The Burlingame Museum of PEZ Memorabilia celebrates iconic candy packaging with its exhibit of PEZ dispensers, featuring the plastic disembodied heads of animals, cartoon characters, comic-book heroes, and more. With two tickets ($3 each), you and a friend can peruse recent additions to the exhibit, including wistfully philosophical Peanuts PEZ dispensers from 2000 and a Mary Poppins dispenser from the 1960s that has been appraised as practically perfect in every way. Other confection-spouting dispensers feature likenesses of Mickey Mouse, Batman, Santa Claus, and beloved comic-book super-heroine Betsy Ross. In addition to pint-sized PEZ packaging, the museum also houses the world’s largest PEZ-dispensing machine, standing nearly eight feet tall, weighing 85 pounds, and capable of storing numerous PEZ candies or UFO-related secrets.
One of San Francisco's oldest cultural institutions, the de Young Museum has steadily expanded since it was built for the California Midwinter International Exposition of 1894. It now stands among the country’s most-visited public art museums. The museum's painstakingly curated permanent collections chiefly fall into three categories: more than 1,000 American paintings from the 17th through 21st centuries; international textiles and costumes; and art from the Americas, Pacific, and Africa. The staff also curates a dynamic selection of visiting exhibitions that have featured photography, sculpture, and cultural artifacts. The museum’s architecture and grounds evolve right along with the collections, as natural materials such as copper, stone, wood, and old baseball cards age against the surroundings of Golden Gate Park.
Planted between mighty palms in Golden Gate Park is the oldest wood-and-glass conservatory in North America. The gleaming white Victorian structure has survived several boiler explosions, closure during World War II, and more than two decades of renovations. In 1998, it was deemed an endangered building—but it was quickly adopted by the National Trust for Historic Preservation, and completely rehabilitated by 2003. This century-old structure is home to the Conservatory of Flowers, a National Historic Landmark that connects visitors year-round with the exotic flora of the world's tropical regions.
The Conservatory houses four main galleries. In the aquatic plants gallery, cascading water gurgles into pools beneath a glass-and-metal sculpture of a six-foot Victoria amazonica water lily. The mist-filled highland gallery mimics the high-altitude forests of tropical mountaintops with clusters of orchids and ferns. Showcasing another side of the tropics, the rainy lowland gallery replicates lush jungles, housing a 100-year-old imperial philodendron and several cycads, which date to the days when most dinosaurs were just tiny salamanders. The potted plants gallery incorporates man-made works such as copper planters from India, ceramic pots from Burkina Faso, and an urn from the 1915 Panama-Pacific International Exposition. Around the fragrant stillness of these halls, the Conservatory hosts special events such as gardening workshops.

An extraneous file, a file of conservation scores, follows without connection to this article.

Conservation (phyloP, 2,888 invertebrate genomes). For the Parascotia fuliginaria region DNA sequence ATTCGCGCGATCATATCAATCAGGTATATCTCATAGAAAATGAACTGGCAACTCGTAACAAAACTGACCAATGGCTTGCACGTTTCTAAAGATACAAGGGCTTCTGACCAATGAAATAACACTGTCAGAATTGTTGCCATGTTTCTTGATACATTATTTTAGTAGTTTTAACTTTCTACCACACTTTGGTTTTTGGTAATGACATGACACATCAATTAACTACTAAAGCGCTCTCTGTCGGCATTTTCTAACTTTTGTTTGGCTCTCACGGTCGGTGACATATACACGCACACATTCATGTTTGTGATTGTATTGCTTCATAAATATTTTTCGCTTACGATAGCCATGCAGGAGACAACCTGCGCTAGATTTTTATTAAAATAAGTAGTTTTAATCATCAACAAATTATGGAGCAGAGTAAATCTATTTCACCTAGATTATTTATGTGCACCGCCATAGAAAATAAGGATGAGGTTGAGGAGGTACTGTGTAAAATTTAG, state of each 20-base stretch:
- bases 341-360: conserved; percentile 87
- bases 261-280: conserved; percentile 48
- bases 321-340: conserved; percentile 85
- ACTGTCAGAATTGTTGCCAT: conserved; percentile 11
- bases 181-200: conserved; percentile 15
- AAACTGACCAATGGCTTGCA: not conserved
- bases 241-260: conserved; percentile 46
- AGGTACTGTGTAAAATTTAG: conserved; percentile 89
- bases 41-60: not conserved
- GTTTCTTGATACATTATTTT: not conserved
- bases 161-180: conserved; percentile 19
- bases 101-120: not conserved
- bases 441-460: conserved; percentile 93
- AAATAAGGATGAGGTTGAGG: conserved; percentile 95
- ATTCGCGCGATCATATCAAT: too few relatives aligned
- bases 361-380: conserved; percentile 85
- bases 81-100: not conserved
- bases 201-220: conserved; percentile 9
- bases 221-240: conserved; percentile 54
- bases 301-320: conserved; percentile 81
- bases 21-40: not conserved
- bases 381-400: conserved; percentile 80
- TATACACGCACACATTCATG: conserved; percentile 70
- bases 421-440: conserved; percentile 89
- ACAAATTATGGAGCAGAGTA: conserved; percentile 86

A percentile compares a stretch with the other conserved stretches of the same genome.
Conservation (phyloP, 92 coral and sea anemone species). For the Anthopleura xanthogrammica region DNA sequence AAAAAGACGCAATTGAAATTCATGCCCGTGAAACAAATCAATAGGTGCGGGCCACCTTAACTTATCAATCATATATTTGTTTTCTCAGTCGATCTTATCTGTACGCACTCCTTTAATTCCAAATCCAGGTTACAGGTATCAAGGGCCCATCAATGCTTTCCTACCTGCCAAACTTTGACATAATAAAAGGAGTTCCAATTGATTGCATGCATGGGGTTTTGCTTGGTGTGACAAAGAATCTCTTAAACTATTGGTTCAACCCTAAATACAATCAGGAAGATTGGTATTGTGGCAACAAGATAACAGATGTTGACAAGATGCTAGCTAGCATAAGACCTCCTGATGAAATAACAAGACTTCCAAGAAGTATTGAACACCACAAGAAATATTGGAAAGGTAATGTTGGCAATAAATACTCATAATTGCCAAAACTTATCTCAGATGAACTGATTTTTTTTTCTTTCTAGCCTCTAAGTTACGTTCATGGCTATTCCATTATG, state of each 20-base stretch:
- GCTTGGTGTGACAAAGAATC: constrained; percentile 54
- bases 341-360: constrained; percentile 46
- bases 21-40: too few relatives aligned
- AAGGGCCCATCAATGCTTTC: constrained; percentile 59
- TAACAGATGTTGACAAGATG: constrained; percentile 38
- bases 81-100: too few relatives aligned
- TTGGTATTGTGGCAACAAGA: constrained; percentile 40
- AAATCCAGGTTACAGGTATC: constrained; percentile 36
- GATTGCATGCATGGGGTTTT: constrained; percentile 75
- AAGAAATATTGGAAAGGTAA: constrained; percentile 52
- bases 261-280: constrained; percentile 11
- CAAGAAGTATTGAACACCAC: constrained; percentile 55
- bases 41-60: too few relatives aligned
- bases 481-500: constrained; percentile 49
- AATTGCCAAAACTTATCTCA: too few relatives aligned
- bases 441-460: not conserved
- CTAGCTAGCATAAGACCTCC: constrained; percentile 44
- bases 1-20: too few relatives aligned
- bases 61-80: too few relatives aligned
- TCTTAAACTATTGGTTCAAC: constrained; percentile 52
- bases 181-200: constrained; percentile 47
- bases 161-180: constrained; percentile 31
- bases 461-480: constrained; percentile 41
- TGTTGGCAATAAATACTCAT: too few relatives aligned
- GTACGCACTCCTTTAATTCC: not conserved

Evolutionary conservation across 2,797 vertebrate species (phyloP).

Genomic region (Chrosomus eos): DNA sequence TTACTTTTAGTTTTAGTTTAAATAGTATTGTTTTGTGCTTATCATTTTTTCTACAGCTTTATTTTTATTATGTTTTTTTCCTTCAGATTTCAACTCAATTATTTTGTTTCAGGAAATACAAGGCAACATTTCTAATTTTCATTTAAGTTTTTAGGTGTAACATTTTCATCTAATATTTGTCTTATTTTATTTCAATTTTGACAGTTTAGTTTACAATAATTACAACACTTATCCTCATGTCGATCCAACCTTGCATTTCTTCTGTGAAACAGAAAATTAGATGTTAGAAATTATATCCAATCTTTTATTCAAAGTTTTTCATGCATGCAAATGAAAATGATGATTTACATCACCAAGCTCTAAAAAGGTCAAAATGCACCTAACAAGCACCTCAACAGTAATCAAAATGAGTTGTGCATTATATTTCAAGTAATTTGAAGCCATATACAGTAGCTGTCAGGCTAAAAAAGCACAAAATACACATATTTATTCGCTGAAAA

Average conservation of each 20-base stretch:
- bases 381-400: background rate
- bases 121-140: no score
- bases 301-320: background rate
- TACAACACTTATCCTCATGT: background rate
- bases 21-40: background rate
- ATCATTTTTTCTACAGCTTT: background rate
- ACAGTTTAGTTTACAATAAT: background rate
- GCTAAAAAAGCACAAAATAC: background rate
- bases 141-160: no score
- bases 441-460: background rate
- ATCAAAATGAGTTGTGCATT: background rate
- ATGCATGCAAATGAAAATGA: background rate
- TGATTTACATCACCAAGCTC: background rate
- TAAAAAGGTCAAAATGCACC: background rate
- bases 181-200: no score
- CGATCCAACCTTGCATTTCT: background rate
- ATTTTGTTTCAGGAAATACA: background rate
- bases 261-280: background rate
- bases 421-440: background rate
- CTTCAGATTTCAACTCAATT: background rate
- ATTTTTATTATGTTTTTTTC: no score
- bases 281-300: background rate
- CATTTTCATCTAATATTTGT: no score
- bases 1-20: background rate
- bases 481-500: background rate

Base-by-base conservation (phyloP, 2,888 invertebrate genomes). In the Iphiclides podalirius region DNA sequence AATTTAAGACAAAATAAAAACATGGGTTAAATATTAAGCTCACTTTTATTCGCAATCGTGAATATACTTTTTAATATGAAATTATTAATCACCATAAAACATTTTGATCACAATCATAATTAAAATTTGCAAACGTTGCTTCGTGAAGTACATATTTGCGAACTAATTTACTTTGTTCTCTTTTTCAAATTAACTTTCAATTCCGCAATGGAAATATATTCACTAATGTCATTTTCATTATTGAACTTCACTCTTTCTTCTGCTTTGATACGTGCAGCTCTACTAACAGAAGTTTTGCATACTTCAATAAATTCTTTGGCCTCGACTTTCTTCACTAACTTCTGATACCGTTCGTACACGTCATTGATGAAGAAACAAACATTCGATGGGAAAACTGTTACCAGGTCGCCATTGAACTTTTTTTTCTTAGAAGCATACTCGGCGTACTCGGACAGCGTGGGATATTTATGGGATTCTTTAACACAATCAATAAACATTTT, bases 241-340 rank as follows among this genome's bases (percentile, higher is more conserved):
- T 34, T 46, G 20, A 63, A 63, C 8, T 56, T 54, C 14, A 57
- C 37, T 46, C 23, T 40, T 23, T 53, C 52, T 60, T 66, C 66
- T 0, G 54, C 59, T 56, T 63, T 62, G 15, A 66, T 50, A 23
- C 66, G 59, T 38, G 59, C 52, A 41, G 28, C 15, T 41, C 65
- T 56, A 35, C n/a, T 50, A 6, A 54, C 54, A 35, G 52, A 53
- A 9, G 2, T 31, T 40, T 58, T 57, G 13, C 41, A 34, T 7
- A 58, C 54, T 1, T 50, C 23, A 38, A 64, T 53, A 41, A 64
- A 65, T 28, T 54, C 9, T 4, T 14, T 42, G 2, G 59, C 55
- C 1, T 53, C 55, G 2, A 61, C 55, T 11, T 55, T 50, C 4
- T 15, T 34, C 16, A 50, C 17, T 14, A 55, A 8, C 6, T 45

Groupon Celebrates Pride Month
Over the last 50 years, the gay-rights movement in America has overcome tremendous obstacles to become a powerful voice for inclusion and diversity. Even as it has grown, the movement—like Groupon—is local at heart, and we applaud the commitment to real change that improves everyday lives.
At Groupon, we are happy to add our voices to those celebrating PRIDE, their achievements as a social movement and a continued march to equality for the LGBT community. Plus, we love a chance to dig that rainbow wig out of storage.
This month—and throughout the year—we salute our merchants and customers who support PRIDE and all efforts that promote dignity, respect, and equal opportunity. We're highlighting these merchants' deals with a special badge to show Groupon's pride in working with people who share our values.